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Global Climate Change Digest

A Guide to Information on Greenhouse Gases and Ozone Depletion
Published July 1988 through June 1999

FROM VOLUME 5, NUMBER 2, FEBRUARY 1992

REPORTS...
ENERGY POLICY AND USE


Item #d92feb36

A Review of the National Energy Modeling System, Nat. Res. Council, Comm. on the Nat. Energy Modeling System, Jan. 1991. Available in book form in March from Nat. Acad. Press, 2101 Constitution Ave. NW, Washington DC 20418 (800-624-6242; 202-334-3313); $26 + $3 shipping.

The 16-member committee recommends that a National Energy Modeling System be developed from existing models within the Energy Information Administration (EIA), an independent, non-advocacy unit of the U.S. Department of Energy. Such a system would be useful for analyzing various energy scenarios and policy options in terms of economic, environmental and national security impacts. Development should focus on the intermediate future (2-25 years), and involve cooperation between the EIA and various public and private groups. Other recommendations are made for timing, management and design.


Item #d92feb37

Saving Energy and Reducing CO2 with Electricity--Estimates of Potential (EPRI CU-7440), Elec. Power Res. Inst., 148 pp., Oct. 1991. Res. Reports Ctr., POB 50490, Palo Alto CA 94303 (415-965-4081); $200 (EPRI nonmembers).

Analysis of energy scenarios through the year 2010 shows that with "beneficial electrification" (whereby new and enhanced electric end use replaces inefficient fossil fuel end use), and electric efficiency measures, U.S. electric energy consumption could be reduced by 28% and U.S. CO2 emissions from electricity generation by 26%.


Item #d92feb38

Utility Demand-Side Management Programs Can Reduce Electricity Use (GAO/RCED-92-13), 60 pp., Oct. 1991. U.S. General Accounting Office (POB 6015, Gaithersburg MD 20877; 202-275-6241). First five copies free; additional $2 each.

Examines (1) the potential for utility sponsored demand-side management programs to cut future electricity demand; (2) impediments to the effectiveness of such programs; and (3) efforts by utilities, states and federal power-marketing agencies to encourage efficient electricity use.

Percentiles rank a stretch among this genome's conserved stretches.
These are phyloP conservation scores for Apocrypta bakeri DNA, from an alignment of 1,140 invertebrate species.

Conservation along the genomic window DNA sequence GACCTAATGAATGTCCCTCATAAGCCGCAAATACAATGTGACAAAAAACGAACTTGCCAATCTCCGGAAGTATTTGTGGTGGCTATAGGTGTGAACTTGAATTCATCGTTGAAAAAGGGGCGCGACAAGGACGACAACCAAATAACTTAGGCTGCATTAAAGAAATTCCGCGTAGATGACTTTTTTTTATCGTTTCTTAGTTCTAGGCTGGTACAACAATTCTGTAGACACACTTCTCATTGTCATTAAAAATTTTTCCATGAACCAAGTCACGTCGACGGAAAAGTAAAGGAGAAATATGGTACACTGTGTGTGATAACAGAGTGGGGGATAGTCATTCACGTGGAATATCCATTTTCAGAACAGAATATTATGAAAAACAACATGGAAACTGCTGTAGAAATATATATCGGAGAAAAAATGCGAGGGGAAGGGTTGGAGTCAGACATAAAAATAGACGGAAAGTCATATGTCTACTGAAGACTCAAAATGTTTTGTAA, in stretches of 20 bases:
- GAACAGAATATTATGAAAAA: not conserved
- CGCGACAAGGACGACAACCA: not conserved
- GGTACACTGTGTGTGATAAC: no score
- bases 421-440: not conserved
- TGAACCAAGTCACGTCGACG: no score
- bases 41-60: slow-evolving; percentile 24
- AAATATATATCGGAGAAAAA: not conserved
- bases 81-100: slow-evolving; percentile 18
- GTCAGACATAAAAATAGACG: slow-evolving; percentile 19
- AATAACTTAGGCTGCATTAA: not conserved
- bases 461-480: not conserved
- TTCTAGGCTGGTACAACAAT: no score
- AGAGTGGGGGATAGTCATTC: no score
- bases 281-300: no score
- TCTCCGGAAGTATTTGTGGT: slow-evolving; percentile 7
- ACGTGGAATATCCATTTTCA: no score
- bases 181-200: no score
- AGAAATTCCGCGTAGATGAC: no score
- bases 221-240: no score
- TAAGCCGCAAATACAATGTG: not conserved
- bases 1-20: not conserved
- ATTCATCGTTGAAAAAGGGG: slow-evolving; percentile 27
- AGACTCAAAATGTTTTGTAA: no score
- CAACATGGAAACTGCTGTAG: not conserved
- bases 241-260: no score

Item #d92feb39

The Sense and Nonsense of Energy Conservation (Contemp. Issues Ser. 45), R.B. McKenzie, 18 pp., Oct. 1991. No charge from Ctr. Study Amer. Business, Campus Box 1208, Washington Univ., St. Louis MO 63130 (314-935-5630).

This abbreviated version of a paper published by the American Petroleum Institute questions the need for an energy conservation policy to lessen America's dependence on foreign oil, and finds that markets provide the best mechanism for protecting resources and the environment. The worst enemy of the environment is not oil, energy or the market system, but poverty, as evidenced by the formerly socialist economies.


Item #d92feb40

Environmental Issues in Planning Building Energy Technologies R&D in the United States (PNL-SA-19657), B.C. Farhar (Battelle Pacific NW Labs, Richland, Wash.), F.H. Abel et al., 31 pp., Aug. 1991. NTIS: DE92-000392; $21.95.

A conference paper presented at a symposium on energy and environment (Espoo, Finland, Aug. 1991) describing projects of the U.S. Department of Energy that investigate the impact of building energy use on the environment. Three types of projects have been funded: incorporating the cost of externalities into utility electricity generation; CFC substitutes for refrigeration equipment; and indoor air quality.


Item #d92feb41

Analyzing U.S. Transportation Efficiency Standards, beyond the National Energy Strategy (NES) (PNL-SA-19822), J.M. Callaway (Battelle Pacific NW Labs, Richland, Wash.), J.A. Edmonds, 26 pp., Aug. 1991. NTIS: DE91-1018361; $13.95.

Conference paper which analyzes the effects of imposing CAFE standards in conjunction with actions contained in the President's NES. Finds that additional effects on emissions, energy use and global warming potential are small, because substantial reductions are achieved in the NES by the use of electric vehicles, methanol and natural gas.

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